Feature

Why someone would pay $142 million for one painting

Francis Bacon's "Three Studies of Lucian Freud" sold for a record sum. It probably won't hold its title for long.

On Tuesday night, Francis Bacon's "Three Studies of Lucian Freud" sold at Christie's for $142.4 million, making it the most expensive painting ever sold at auction.

While that price tag might be unfathomable to nearly everyone, wildly expensive, record-breaking works of art have become a trend in recent years. Bacon's masterpiece dethroned Edvard Munch's "The Scream," which sold just last year at Sotheby's for $119.9 million. Both pale in comparison to the $250 million supposedly spent by Qatar's royal family for Paul Cézanne's "The Card Players" in 2011.

Why would someone spend so much for a single work of art?

Opinion is split on whether or not art is a good investment. Unlike gold or real estate, the value of art is far more subjective, which makes the assessment of their "financial worth harder to gauge on one hand (because you're blinded by the attractiveness of the collectible to your eye) and perhaps irrelevant on the other (if you bought for aesthetic reasons rather than financial ones)," investment adviser Tom Brakke told The Wall Street Journal earlier this year.

From a purely financial view, "in the long run your investment in art may only do about as well as your holdings in bonds — and comes with greater risk," author Noah Horowitz told Newsweek in 2011. Oil will always be valuable. Any artist can fall out of favor over time.

The fact that the street artist Banksy, whose works have sold for up to $1.1 million, sold his paintings anonymously in Central Park for $60 says a lot about the shifting value of art. (He once sold a piece at auction titled, "I Can't Believe You Morons Actually Buy This Shit.")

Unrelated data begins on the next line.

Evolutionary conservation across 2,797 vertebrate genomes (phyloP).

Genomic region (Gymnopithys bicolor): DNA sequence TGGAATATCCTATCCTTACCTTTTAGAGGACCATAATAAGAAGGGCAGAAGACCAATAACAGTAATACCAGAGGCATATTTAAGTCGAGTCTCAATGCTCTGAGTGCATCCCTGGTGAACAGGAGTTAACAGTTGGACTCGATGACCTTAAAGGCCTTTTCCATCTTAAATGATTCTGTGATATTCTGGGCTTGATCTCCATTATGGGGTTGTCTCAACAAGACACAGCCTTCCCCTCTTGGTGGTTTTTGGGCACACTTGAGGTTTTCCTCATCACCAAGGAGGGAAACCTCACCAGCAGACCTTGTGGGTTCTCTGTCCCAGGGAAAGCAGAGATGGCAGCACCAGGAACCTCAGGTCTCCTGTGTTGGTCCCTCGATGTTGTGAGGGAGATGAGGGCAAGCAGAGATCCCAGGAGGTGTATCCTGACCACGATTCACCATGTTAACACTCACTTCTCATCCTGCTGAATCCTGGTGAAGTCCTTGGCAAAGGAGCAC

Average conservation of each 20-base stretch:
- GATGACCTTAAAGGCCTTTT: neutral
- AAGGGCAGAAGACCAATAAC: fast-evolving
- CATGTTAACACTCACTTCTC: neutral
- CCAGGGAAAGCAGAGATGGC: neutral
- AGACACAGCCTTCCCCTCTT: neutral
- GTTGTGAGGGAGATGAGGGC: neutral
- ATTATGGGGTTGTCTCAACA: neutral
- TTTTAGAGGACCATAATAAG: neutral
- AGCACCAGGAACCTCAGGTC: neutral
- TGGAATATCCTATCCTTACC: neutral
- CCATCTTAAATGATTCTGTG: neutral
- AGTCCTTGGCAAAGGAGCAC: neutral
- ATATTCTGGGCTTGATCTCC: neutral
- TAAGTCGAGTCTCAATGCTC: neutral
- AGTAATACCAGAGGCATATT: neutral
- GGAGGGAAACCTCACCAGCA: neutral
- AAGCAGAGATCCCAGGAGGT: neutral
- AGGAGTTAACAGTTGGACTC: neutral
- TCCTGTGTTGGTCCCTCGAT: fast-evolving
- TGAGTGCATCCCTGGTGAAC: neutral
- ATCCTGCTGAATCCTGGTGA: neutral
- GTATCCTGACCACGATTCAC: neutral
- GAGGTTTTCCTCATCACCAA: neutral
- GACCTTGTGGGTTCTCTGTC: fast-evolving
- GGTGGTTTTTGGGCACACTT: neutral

If art isn't the world's most sound investment, there must be another reason why it's selling for so much. First, it's important to understand who is buying these paintings: A new class of billionaires who skip from New York City to London to Hong Kong, spending millions on everything from cars to homes to private planes.

The problem if you're Joe Billionaire, however, is that any other billionaire can buy the same Maserati that you own. That isn't the case with art, which is why it's so appealing to the super-rich, wrote Horowitz:

The people who are spending record amounts on art buy more than just that glow. (And much more than the pleasure of contemplating pictures, which they could get for $20 at any museum.) They've purchased boasting rights. It's, "You bought the $100 million Picasso?!"… The uselessness of art makes any spending on it especially potent: Buying a yacht is a tiny bit like buying a rowboat, and so retains a taint of practicality, but buying a great Picasso is like no other spending. [Newsweek]

That is good news for auction houses. It might not be good news for the rest of us.

"The art market…is a proxy for the fate of the super-rich themselves," wrote Adam Davidson last year in The New York Times after a Rothko sold for $87 million. He added:

Investors who believe that incomes and wealth will return to a more equitable state should ignore art and put their money into investments that grow alongside the overall economy, like telecoms and steel. For those who believe that the very, very rich will continue to grow at a pace that outstrips the rest of us, it seems like there's no better investment than art. [New York Times]

The anonymous bidder who paid more than $142 million last night might not feel too smug about his or her purchase for long. Some are predicting that Andy Warhol's "Silver Car Crash (Double Disaster)" will beat the new record at Sotheby's tonight.

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